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bug#27270: display-raw-bytes-as-hex generates ambiguous output for Emacs

From: Eli Zaretskii
Subject: bug#27270: display-raw-bytes-as-hex generates ambiguous output for Emacs strings
Date: Sun, 11 Jun 2017 17:48:04 +0300

> Cc: address@hidden, address@hidden,
>  address@hidden
> From: Paul Eggert <address@hidden>
> Date: Sat, 10 Jun 2017 17:04:40 -0700
> On 06/10/2017 12:24 AM, Eli Zaretskii wrote:
> > So your proposal would mean a change to the Lisp reader to support
> > such escapes, right?  If so, isn't such a change
> > backward-incompatible?
> Yes, but only in the sense that undocumented escapes evaluate to 
> themselves, e.g., "\F" is currently the same as "F" in Emacs Lisp 
> because there is no escape sequence \F currently defined for character 
> constants. But there's nothing new here, e.g., when we added "\N{...}" 
> last year we changed the interpretation of the formerly-undocumented \N 
> escape.

Then maybe the new hex display should use the \N{U+nnn} format?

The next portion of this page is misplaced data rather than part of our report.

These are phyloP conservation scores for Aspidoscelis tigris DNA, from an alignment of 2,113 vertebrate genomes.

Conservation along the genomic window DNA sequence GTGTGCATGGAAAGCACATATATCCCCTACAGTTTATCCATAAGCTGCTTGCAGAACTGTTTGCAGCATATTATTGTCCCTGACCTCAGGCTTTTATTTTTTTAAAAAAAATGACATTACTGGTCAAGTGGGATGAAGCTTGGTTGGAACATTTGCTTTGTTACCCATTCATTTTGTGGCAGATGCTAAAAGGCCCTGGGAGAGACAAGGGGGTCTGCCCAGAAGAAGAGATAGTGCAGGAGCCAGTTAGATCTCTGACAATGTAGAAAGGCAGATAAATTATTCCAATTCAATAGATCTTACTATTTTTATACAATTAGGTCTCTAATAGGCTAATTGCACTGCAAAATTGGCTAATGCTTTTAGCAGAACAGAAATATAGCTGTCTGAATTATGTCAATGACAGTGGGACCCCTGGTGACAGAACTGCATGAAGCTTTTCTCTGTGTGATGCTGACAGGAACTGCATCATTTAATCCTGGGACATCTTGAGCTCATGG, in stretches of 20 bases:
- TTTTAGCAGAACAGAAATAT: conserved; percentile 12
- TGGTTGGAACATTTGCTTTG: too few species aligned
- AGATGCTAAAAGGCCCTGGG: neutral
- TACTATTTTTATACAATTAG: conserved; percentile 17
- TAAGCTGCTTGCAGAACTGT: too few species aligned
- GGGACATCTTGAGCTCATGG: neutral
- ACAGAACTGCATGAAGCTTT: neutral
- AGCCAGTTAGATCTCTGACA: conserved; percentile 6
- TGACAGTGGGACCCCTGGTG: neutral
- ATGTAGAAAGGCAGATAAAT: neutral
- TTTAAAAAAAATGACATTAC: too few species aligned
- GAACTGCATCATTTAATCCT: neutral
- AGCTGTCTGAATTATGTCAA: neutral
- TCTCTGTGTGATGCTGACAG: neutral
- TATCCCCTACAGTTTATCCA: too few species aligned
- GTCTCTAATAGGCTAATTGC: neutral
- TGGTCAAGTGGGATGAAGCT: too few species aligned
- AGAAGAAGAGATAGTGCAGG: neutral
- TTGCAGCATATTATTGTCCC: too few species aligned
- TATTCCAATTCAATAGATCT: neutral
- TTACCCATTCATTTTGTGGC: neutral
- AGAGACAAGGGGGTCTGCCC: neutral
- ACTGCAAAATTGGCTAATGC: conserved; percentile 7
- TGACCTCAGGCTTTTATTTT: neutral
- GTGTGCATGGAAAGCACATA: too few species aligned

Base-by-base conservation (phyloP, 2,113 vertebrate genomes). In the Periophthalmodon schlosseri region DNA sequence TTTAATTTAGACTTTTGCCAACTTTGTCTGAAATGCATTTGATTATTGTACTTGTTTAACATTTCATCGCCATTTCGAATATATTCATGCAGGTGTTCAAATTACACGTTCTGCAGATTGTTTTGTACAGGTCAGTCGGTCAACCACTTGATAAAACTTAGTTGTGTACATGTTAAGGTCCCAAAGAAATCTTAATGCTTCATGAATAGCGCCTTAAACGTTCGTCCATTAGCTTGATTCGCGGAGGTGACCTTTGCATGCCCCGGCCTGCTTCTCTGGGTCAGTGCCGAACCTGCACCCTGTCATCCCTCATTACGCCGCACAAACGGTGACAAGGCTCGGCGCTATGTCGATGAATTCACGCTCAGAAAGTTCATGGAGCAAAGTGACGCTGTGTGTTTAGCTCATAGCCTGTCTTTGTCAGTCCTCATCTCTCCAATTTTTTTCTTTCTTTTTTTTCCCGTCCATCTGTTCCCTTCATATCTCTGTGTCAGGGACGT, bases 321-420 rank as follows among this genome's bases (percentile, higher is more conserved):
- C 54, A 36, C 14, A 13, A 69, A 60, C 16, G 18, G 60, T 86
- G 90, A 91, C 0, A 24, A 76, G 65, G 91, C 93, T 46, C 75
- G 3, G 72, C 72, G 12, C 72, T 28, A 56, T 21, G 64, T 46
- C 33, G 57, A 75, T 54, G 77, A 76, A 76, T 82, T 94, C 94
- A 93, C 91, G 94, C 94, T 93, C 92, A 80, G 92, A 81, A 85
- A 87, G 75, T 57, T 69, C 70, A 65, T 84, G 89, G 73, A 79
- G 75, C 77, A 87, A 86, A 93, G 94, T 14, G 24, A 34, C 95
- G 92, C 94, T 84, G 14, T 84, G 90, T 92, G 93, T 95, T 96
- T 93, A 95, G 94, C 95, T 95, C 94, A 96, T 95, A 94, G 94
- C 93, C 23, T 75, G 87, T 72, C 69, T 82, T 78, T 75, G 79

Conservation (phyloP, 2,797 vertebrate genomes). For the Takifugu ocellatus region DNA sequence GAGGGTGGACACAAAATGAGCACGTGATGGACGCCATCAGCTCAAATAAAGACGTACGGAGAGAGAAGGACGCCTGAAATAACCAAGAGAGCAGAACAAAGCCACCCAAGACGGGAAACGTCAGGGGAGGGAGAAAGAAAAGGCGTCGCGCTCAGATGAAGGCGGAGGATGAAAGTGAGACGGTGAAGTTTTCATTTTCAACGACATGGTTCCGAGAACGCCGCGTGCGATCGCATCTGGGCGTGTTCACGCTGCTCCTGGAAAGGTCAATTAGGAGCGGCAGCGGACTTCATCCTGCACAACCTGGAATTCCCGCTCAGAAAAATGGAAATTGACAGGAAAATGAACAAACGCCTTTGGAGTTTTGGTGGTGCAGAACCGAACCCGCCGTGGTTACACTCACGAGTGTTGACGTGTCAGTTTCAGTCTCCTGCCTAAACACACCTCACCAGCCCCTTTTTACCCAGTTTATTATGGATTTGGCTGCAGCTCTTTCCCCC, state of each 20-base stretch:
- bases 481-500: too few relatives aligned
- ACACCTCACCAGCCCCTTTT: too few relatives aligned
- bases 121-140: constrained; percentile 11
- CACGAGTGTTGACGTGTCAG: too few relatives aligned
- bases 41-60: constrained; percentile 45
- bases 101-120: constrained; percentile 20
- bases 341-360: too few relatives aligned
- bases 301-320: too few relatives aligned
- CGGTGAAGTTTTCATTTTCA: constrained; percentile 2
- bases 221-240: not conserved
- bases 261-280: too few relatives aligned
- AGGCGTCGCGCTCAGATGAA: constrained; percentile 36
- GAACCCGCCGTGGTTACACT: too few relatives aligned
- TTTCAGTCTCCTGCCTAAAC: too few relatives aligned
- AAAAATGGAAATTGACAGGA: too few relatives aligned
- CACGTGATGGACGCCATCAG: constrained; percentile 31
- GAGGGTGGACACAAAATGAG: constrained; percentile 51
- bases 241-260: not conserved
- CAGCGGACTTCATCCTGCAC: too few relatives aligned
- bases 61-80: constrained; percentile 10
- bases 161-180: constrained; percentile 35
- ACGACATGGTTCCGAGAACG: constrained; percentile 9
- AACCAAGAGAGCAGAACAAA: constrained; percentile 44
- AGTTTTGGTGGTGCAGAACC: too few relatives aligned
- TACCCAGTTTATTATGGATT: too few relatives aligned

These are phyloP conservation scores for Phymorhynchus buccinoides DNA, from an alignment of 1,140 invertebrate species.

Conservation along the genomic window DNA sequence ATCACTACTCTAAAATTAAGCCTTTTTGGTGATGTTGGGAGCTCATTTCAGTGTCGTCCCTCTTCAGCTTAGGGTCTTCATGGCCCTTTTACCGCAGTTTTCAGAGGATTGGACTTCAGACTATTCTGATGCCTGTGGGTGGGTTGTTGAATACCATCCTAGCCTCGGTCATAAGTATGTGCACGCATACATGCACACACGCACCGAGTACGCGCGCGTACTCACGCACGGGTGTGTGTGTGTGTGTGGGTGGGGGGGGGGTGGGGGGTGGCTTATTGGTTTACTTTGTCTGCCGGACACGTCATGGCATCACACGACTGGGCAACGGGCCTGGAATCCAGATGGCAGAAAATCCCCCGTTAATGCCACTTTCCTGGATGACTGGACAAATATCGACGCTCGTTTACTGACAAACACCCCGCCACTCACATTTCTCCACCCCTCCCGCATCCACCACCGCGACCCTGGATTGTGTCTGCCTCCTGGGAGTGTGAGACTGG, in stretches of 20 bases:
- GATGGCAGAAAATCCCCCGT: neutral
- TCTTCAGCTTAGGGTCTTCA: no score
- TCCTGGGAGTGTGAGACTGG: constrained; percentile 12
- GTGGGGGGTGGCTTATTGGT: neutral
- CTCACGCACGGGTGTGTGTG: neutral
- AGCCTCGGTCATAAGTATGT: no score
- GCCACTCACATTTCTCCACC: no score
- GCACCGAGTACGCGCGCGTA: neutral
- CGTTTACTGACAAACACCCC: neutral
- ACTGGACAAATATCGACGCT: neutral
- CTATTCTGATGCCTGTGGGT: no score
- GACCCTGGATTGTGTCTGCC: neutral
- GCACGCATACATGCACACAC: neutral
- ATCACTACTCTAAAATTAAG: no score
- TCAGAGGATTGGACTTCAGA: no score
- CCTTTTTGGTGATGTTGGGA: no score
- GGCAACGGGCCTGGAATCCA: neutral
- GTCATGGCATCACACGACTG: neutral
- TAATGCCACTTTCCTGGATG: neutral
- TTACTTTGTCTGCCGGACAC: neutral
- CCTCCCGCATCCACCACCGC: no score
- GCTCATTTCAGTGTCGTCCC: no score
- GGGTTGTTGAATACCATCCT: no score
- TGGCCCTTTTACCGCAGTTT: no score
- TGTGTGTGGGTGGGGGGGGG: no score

> >> Also, display-raw-bytes-as-hex would cause raw bytes to be displayed with 
> >> this
> >> new X escape, rather than with with the x escape.
> > It could only do that for codepoints below 256 decimal, so that
> > limitation should be taken into account when deciding on the proposal.
> Ouch, I hadn't thought of that.
> Wait -- doesn't that mean that "display-raw-bytes-as-hex" is a 
> misleading name, because it affects the display not only of raw bytes, 
> but of other undisplayable characters?

That's true, but since the chances of a _user_ changing the
printable-chars char-table are pretty slim, I didn't think it was
justified to obfuscate the name.

> Shouldn't we change its name to 
> something more generic and more accurate, like "display-characters-as-hex"?

Codepoints whose printable-chars entry is nil cannot in good faith be
called "characters", IMO.  "Codepoints", maybe?  But again, that makes
the discoverability harder, so I'm not sure it's worth the hassle.

> Anyway, to address the point you raised: how about a different idea? We 
> extend the existing \x syntax in strings so that \x{dddd} has the same 
> meaning as "\xdddd", except that the "}" terminates the escape. This 
> syntax is used by Perl and so is in the same family as \N{...}. We also 
> change display-raw-bytes-as-hex to use this new syntax when a character 
> is immediately followed by a hexadecimal digit. That way, most 
> characters are displayed as before, but my problematic example is 
> displayed as "x\x{90}5y", which is a good visual cue of the unusual 
> situation.

See above: why not \N{U+...}?  The only downside is that it's much
longer than \xNN.  Could be another option, perhaps.

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